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Establishing an enhanced government affairs program through the newly formed IFT Office of Science, Communications, and Government Relations—headquartered in downtown Washington, D.C.—provides IFT with many opportunities to advance the scientific integrity of government policies and programs related to food science and technology. As we carefully assess priority issues and actions, it has become clear that coalitions will continue to be a vital part of IFT’s government affairs program.
IFT plans to actively participate in coalitions led by other organizations with objectives and actions that are consistent with the interests of IFT and its members. As part of the coalition, IFT will help set the goals and objectives of the group.
Membership in a coalition has numerous benefits, not the least of which is strength in numbers. Participating organizations share information and expertise to develop unified positions on issues of importance to the scientific community. Legislators and regulators alike appreciate input from a coalition that reflects the views of a large, diverse group. Coalition comments are given additional weight because they represent the consensus of this combined expertise. Certain issues, such as advocating increased funding for scientific research, are a natural fit for coalitions involving multiple stakeholders. In this case, the sum is truly greater than the parts.
In addition to being more effective, coalitions are often more efficient. Working together enables participating organizations to pool their resources for the greatest maximum effect for the least possible expenditure. Leveraging our resources in this manner enables IFT to advance a wider variety of issues without diluting work on high-priority issues, such as those that require IFT’s specific expertise.
For example, IFT intends to continue its membership in the Coalition on Funding of Agricultural Research Missions (CoFARM), a group of 20 organizations, including IFT, the American Society for Horticultural Science, American Society for Microbiology, American Dairy Science Association, and Federation of Animal Science Societies. In its strategic planning process, CoFARM recently confirmed its long-standing goal: to achieve a substantial increase in federal funding directed to agricultural research. To accomplish this goal, CoFARM hopes to:
• Convene a “one-voice” coalition to argue for and support the need for expanded agricultural research funding.
• Make a strong case for emerging needs for agricultural research funding.
• Document the benefits of agricultural research.
• Activate, train, and target scientists as communicators to support efforts to secure increased agricultural research funding.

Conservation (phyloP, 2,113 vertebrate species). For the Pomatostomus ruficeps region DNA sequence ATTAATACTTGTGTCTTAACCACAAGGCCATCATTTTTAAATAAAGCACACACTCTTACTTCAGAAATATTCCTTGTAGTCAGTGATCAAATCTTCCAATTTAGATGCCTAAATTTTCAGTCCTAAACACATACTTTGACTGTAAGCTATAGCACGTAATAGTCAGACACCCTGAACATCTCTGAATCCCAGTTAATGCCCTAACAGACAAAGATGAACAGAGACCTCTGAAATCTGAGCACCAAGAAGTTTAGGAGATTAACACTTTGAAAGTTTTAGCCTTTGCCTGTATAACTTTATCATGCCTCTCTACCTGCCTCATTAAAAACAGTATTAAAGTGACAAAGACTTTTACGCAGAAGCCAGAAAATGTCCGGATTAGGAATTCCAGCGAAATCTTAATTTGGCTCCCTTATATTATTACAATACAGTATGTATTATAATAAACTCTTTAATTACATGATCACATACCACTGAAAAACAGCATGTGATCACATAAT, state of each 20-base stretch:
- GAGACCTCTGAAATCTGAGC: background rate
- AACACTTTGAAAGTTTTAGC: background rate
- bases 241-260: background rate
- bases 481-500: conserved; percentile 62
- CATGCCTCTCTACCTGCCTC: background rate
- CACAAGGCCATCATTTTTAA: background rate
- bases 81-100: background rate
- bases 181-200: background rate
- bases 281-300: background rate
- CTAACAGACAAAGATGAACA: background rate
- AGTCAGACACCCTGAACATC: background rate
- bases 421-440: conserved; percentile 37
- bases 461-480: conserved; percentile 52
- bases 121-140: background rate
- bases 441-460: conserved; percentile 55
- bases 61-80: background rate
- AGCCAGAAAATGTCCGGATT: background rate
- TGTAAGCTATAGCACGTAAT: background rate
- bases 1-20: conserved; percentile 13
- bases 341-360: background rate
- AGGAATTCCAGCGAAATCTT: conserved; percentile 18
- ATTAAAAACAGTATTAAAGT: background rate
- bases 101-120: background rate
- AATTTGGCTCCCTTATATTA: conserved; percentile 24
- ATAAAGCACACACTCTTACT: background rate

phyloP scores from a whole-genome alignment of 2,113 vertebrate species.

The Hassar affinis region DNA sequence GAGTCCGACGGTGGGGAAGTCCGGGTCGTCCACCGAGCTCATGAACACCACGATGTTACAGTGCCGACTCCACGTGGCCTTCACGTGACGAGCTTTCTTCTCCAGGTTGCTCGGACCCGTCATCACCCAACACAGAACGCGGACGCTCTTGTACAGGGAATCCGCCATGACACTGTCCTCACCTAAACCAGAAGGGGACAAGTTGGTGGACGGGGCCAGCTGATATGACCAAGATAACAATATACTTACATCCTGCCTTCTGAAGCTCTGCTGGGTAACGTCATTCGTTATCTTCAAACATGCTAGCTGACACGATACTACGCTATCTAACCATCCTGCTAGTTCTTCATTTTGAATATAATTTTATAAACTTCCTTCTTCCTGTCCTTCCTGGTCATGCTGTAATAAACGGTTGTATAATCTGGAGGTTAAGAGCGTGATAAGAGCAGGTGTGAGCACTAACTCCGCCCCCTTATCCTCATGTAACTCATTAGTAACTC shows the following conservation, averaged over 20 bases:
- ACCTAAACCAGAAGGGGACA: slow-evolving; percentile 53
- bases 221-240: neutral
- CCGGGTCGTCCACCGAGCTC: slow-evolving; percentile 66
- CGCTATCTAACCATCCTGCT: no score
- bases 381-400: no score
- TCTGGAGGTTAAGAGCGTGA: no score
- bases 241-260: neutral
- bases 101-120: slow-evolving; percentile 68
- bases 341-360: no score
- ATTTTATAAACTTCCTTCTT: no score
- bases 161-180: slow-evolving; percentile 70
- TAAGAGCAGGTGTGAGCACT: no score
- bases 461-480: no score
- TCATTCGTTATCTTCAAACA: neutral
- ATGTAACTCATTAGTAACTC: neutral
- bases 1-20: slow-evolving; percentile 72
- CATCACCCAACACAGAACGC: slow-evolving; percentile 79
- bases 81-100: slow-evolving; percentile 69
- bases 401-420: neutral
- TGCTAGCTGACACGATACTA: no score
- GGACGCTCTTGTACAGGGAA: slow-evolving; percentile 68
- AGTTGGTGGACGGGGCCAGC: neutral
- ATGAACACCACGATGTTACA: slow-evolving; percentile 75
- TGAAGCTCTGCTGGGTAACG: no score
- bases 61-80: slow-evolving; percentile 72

The current chair of CoFARM is Barbara Glenn of the Federation of Animal Science Societies. IFT member and part-time consultant Jack Cooper serves as the secretary and treasurer of CoFARM. For additional information about CoFARM, including the strategic plan and a complete list of members, visit its Web site at www.cofarm.org.
IFT recently joined another coalition that works to influence federal funding for research in areas of importance to our membership. At its most recent meeting, the Executive Committee decided that it would be a good investment for IFT to join Research!America, a national, nonprofit, membership-supported alliance committed to public education and advocacy for medical research. Its membership represents more than 375 academic institutions, independent research laboratories, teaching hospitals, private industries, professional societies, voluntary health agencies, and philanthropies.
Research!America’s mission is simple: to make medical research a much higher national priority. The organization, led by its president, Mary Woolley, is both the initiator and sustaining momentum behind the move to double the federal budget for research. For additional information about Research!America, visit its Web site at www.researchamerica.org.
As I reported to you in the January 2000 Science Communications column, the objectives of the new Office of Science, Communications, and Government Relations are to:
• Increase the visibility and recognition of IFT as the leading scientific and professional-based source of information for food science and technology–related government activities.
• Advocate the scientific perspective on government food-related issues.
• Effectively capitalize on and expand opportunities for IFT to address government food-related issues.
• Expand opportunities to involve IFT members and develop an effective grass-roots network to enhance IFT’s role in government programs and policies related to food science and technology.
Securing additional funding for agricultural and related medical research falls within the scope of these objectives. We believe that the most efficient and effective means to influence federal funding for research is through IFT participation in CoFARM, Research!America, and similar collaborative efforts with research interests that parallel those of IFT. Most, if not all, of these organizations have experience working with Congress on budgetary issues and also have constituencies to help support their initiatives. In this way, IFT can join other members of the scientific community in promoting the research necessary for the future.
I welcome your comments and feedback. Contact me by email at [email protected] or at our new offices: 1025 Connecticut Ave., N.W., Suite 503, Washington, DC 20036.
by FRED R. SHANK
Vice President, Science, Communications,
and Government Relations